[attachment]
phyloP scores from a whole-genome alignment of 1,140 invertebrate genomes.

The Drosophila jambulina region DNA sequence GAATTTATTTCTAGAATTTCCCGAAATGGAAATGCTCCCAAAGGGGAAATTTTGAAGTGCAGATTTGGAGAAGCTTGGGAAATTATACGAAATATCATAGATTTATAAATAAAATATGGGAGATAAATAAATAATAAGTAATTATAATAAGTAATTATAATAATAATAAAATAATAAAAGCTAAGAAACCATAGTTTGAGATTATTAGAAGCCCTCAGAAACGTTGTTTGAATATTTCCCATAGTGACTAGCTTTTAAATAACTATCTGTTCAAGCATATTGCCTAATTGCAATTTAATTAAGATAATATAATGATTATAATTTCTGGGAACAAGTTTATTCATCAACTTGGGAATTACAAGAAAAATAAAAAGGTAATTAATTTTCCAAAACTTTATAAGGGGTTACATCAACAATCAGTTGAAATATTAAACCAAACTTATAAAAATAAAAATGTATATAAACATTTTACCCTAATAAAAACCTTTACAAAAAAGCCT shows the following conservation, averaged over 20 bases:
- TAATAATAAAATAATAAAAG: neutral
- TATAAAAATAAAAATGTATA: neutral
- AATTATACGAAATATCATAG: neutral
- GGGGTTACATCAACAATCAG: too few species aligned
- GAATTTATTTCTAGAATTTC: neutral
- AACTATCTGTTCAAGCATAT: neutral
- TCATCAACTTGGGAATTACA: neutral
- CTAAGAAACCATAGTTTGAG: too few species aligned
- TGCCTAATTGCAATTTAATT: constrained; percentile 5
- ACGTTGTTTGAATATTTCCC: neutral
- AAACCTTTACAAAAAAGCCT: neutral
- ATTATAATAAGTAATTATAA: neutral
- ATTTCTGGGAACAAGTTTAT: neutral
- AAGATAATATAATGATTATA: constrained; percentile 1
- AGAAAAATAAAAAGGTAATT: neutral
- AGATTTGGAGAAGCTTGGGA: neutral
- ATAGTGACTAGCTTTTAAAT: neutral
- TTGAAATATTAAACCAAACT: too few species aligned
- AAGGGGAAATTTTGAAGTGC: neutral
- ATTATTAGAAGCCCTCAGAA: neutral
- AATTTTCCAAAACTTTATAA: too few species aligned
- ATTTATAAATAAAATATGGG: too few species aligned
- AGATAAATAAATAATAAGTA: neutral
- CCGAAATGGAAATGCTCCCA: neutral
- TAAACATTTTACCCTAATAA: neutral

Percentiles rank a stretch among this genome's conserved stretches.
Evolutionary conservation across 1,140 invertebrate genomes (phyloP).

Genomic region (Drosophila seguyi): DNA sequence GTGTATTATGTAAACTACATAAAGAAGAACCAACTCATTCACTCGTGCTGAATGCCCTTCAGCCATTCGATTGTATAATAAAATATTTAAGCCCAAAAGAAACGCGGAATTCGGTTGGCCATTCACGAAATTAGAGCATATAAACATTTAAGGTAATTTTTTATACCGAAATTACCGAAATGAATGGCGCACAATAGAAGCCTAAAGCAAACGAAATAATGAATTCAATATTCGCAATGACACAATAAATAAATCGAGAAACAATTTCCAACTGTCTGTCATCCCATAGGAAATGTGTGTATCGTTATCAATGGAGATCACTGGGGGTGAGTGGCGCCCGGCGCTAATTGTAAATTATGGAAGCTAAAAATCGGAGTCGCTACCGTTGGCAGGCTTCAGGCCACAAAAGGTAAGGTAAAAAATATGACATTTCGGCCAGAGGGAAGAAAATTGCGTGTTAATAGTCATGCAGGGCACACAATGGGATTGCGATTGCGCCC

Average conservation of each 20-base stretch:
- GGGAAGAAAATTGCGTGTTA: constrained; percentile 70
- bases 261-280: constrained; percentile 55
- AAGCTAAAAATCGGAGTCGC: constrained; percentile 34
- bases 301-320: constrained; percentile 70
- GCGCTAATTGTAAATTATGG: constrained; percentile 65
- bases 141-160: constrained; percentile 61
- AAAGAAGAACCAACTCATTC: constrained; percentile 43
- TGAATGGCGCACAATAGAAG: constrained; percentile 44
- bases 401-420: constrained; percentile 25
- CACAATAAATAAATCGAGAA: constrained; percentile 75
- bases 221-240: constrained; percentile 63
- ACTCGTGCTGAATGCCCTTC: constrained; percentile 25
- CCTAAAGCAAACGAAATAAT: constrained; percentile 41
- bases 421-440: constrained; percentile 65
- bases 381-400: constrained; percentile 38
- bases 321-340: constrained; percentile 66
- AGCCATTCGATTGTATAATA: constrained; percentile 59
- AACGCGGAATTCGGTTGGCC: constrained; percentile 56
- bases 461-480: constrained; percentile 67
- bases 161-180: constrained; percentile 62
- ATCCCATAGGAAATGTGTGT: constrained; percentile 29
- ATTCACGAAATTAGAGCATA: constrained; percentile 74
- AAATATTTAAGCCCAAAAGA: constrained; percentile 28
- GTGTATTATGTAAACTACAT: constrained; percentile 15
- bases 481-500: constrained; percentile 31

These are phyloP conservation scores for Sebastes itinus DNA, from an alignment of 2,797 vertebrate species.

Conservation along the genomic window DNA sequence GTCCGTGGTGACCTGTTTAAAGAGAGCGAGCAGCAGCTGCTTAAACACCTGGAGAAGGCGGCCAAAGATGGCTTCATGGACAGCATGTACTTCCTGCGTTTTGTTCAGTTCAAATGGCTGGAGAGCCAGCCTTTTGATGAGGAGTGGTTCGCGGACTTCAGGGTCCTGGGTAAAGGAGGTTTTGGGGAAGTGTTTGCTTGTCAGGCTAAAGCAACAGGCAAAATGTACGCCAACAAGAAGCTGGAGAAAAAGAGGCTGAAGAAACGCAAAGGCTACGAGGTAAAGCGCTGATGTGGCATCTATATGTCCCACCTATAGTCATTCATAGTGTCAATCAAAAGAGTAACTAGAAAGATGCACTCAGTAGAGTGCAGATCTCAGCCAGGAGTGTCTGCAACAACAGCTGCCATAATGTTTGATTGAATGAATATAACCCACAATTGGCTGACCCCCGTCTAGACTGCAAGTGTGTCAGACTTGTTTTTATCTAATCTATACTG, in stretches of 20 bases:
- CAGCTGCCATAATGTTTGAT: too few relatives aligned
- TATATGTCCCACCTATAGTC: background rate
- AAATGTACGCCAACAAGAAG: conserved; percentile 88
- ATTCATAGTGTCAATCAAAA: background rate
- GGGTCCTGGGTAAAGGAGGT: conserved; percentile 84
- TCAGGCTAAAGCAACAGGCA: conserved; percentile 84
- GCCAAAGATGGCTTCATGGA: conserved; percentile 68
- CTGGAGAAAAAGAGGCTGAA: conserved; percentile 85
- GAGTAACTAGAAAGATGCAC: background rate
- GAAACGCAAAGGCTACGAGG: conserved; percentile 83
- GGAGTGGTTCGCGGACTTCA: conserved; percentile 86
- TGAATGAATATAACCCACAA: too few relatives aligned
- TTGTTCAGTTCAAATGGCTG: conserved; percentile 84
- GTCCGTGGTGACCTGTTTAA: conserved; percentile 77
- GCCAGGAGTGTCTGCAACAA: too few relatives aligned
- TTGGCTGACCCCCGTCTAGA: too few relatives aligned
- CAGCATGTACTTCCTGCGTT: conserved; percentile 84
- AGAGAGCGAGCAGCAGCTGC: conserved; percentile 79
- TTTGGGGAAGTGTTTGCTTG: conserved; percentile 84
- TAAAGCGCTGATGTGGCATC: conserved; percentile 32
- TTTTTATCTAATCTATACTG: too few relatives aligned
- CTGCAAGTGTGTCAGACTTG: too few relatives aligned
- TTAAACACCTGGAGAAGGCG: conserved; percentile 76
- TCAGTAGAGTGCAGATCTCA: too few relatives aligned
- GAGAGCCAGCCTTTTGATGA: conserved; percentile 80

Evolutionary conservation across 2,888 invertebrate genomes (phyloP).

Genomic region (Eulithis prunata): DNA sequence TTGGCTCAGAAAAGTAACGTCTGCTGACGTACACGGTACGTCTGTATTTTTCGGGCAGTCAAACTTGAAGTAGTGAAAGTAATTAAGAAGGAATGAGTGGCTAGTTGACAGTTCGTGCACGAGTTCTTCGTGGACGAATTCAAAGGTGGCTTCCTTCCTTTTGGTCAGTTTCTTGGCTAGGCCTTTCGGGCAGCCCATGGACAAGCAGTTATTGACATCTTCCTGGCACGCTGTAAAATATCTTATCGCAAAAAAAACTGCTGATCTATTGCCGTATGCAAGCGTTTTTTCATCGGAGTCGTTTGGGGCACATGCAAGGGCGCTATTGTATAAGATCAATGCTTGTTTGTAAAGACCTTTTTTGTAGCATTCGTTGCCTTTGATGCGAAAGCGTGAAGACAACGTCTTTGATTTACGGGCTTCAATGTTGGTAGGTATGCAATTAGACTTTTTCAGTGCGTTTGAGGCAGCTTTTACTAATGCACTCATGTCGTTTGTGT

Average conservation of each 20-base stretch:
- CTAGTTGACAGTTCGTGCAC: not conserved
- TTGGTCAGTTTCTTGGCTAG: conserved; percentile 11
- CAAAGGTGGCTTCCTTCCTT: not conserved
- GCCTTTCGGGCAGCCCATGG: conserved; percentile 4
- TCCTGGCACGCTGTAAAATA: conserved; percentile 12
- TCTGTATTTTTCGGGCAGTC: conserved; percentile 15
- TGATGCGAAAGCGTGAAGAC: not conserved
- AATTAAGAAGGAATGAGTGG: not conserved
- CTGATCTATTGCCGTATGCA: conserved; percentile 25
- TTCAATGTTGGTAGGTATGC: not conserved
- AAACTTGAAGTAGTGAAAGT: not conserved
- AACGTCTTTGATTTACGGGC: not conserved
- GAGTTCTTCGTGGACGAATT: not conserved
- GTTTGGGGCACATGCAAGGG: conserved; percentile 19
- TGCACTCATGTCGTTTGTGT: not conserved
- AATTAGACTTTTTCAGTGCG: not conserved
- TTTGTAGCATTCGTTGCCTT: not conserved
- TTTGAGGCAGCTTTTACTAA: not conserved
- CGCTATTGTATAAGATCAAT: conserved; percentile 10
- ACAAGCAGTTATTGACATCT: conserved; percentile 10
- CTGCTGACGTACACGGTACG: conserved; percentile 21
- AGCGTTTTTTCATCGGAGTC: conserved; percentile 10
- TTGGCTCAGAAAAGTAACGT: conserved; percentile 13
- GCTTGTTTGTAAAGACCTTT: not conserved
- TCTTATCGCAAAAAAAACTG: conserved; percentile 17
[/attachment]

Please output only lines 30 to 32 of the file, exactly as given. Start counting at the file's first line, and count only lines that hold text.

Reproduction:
Genomic region (Drosophila seguyi): DNA sequence GTGTATTATGTAAACTACATAAAGAAGAACCAACTCATTCACTCGTGCTGAATGCCCTTCAGCCATTCGATTGTATAATAAAATATTTAAGCCCAAAAGAAACGCGGAATTCGGTTGGCCATTCACGAAATTAGAGCATATAAACATTTAAGGTAATTTTTTATACCGAAATTACCGAAATGAATGGCGCACAATAGAAGCCTAAAGCAAACGAAATAATGAATTCAATATTCGCAATGACACAATAAATAAATCGAGAAACAATTTCCAACTGTCTGTCATCCCATAGGAAATGTGTGTATCGTTATCAATGGAGATCACTGGGGGTGAGTGGCGCCCGGCGCTAATTGTAAATTATGGAAGCTAAAAATCGGAGTCGCTACCGTTGGCAGGCTTCAGGCCACAAAAGGTAAGGTAAAAAATATGACATTTCGGCCAGAGGGAAGAAAATTGCGTGTTAATAGTCATGCAGGGCACACAATGGGATTGCGATTGCGCCC

Average conservation of each 20-base stretch:
- GGGAAGAAAATTGCGTGTTA: constrained; percentile 70